Shelter available for severe weather event
May 22, 2013
Fort Belvoir residents can take comfort in knowing they have a shelter on post to go to in case of a severe weather event in the National Capital Region.
Specker Field House has been designated by the Directorate of Family and Morale, Welfare and Recreation as the on-post shelter Soldiers and Family members should go to if they need lodging during a severe weather situation. Just last month, DFMWR personnel walked through the facility with a disaster shelter expert from the American Red Cross to assess how to meet the needs of occupants if a shelter were opened.
"We have capabilities for 250 cots at Specker Field House," said Jim Burnett, DFMWR general supply specialist. "We have 35 people who have been through the training course the Red Cross offers in sheltering. It's a day-long course that teaches the basics in opening and closing a shelter, how to make sure people stay entertained and happy."
If Specker were ever needed, it would primarily be for Fort Belvoir residents and their Families, said Burnett. However, depending on the time of day the shelter is needed, Department of Defense civilians and non-government civilians on post could potentially use the shelter.
"If it was during the day, it's possible that we would open it up for DoD civilians and non-government civilians to lodge for a night or two if that's how much time they needed," said Burnett. "But, it's set up mainly to handle Soldiers and Soldiers' Families on post."
Normally in a disaster situation, more than 90 percent of people affected by the disaster are going to find lodging off post, whether it's at a hotel or with friends or Family in the area, according to Marin Reynes, Fort Belvoir American Red Cross, station manager.
"Shelters are typically for people who don't have the means for any of those options," said Reynes.
Reynes has a tip residents and employees on the installation need to remember to combat a disaster situation.
"We encourage people to be prepared beforehand so they don't have to go to a shelter," said Reynes. "So, know how to build a kit, how to make a plan and how to be informed."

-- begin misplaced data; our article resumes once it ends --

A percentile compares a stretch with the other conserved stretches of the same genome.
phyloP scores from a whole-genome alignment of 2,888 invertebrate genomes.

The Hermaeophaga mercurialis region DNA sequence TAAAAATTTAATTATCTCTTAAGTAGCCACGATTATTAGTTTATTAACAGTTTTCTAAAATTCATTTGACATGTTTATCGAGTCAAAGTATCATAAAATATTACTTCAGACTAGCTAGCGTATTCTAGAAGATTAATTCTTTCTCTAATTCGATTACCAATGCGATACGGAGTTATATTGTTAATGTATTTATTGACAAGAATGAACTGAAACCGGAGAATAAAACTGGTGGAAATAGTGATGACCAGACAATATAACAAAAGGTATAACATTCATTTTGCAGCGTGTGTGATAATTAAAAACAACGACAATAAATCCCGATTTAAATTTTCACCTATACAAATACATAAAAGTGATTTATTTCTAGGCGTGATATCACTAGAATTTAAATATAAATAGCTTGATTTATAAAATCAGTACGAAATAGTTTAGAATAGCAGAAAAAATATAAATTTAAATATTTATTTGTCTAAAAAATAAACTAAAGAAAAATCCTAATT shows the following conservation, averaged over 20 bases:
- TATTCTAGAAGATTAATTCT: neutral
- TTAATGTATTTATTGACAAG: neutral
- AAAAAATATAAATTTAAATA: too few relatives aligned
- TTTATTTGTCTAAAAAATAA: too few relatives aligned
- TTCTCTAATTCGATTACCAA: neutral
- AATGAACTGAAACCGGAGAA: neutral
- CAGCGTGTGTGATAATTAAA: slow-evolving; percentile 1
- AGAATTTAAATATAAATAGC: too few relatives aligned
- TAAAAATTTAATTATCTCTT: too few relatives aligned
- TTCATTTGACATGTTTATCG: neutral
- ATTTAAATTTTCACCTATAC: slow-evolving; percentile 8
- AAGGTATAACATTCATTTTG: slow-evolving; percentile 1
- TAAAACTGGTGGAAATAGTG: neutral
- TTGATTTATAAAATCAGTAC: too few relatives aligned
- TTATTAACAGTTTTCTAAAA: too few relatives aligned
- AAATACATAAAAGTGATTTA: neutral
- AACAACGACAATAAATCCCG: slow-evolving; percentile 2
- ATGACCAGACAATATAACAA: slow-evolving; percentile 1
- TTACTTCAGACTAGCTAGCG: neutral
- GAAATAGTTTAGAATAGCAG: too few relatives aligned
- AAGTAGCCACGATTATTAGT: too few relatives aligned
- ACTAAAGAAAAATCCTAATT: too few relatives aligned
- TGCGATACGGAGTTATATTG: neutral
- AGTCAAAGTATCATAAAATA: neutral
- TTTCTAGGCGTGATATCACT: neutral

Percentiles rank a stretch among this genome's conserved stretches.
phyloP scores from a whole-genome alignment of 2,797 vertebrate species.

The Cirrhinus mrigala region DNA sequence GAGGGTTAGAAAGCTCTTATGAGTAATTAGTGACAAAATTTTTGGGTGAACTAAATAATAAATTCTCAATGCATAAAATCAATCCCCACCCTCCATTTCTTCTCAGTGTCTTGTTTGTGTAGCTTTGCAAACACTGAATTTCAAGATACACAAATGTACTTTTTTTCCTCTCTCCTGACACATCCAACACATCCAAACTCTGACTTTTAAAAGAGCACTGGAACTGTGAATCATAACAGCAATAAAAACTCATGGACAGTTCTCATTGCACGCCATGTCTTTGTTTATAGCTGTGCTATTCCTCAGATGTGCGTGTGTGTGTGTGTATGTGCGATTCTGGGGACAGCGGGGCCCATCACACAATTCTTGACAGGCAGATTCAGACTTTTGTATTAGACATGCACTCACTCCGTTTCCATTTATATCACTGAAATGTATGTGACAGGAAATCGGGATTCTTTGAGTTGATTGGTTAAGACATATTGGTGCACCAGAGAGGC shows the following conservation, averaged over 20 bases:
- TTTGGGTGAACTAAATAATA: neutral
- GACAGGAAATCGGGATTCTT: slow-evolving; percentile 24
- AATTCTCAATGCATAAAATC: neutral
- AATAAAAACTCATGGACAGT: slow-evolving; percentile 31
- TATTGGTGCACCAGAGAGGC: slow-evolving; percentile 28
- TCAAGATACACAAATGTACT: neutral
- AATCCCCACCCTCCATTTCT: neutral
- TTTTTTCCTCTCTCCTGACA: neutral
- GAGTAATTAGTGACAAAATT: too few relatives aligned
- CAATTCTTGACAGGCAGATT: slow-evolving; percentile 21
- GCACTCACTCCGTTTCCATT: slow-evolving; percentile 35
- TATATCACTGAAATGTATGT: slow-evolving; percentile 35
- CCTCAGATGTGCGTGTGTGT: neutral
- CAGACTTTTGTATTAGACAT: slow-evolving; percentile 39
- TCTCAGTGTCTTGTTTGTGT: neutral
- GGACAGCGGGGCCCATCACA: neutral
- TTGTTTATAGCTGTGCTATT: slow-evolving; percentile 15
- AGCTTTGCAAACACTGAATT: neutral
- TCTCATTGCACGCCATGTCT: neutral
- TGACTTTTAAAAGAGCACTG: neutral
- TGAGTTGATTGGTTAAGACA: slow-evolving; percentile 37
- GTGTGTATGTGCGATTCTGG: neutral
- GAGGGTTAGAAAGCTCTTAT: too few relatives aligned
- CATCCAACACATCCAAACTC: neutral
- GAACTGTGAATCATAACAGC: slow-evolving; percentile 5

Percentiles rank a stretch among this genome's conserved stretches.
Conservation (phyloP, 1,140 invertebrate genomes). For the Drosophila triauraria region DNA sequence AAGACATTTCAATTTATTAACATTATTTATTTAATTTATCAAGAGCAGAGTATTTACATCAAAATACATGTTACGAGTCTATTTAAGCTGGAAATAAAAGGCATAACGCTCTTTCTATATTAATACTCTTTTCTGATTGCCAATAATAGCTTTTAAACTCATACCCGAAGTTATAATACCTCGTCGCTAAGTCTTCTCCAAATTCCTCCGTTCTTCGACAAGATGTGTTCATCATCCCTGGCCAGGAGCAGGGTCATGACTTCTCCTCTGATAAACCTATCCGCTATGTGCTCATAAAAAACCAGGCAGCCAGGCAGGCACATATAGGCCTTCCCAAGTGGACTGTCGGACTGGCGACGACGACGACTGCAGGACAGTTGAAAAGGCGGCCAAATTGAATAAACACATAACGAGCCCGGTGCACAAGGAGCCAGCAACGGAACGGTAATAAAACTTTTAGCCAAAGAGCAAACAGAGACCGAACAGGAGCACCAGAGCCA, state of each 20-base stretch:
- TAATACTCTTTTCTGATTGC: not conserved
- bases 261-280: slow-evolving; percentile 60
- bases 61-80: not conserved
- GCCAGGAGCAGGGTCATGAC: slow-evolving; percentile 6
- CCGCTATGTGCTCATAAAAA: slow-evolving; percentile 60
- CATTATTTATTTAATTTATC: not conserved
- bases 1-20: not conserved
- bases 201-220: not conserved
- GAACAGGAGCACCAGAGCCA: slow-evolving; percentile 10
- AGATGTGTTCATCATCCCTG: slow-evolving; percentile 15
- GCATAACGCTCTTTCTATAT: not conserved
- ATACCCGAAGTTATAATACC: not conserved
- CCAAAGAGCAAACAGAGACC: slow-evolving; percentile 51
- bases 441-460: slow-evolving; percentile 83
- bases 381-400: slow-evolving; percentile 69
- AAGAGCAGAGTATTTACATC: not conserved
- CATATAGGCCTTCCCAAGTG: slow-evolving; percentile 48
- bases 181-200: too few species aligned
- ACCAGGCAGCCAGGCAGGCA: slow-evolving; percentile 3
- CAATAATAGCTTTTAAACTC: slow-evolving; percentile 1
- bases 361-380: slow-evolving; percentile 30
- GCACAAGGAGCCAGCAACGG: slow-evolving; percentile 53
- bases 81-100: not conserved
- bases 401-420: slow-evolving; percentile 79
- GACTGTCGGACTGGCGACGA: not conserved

An evacuation kit should include one gallon of water per person per day for three days, non-perishable, easy-to-prepare food items, a flashlight, battery-powered or hand-crank radio, extra batteries and a first-aid kit.
Families should identify responsibilities for one another and plan to work together as a team, and also plan how they would respond to a disaster situation if a member of the Family is deployed.
Red Cross mobile applications are also available for iPhones and Androids, according Reynes.
Belvoir residents can go to the website at www.redcross.org/news/article/Red-Cross-Mobile-Apps-Available-for-iPhone-Android to find out how to acquire the application.
The application links to the National Shelter System and informs people of shelter locations off post.
"(Applications) will list the population limit for the shelter and how many more people they can take in," said Reynes. "The app will list the shelter's capabilities, contain information on preparedness, how to build a kit, and the application sends out weather warnings as well."
It is important residents understand the shelter is a last resort in a disaster situation, according to Burnett.
"A shelter is generally the last option," said Burnett. "It's a combination of folks at the Directorate of Emergency Services and Directorate of Plans, Training, Mobilization and Security. Ultimately, the garrison commander takes all the information provided to him by those organizations and makes a final decision."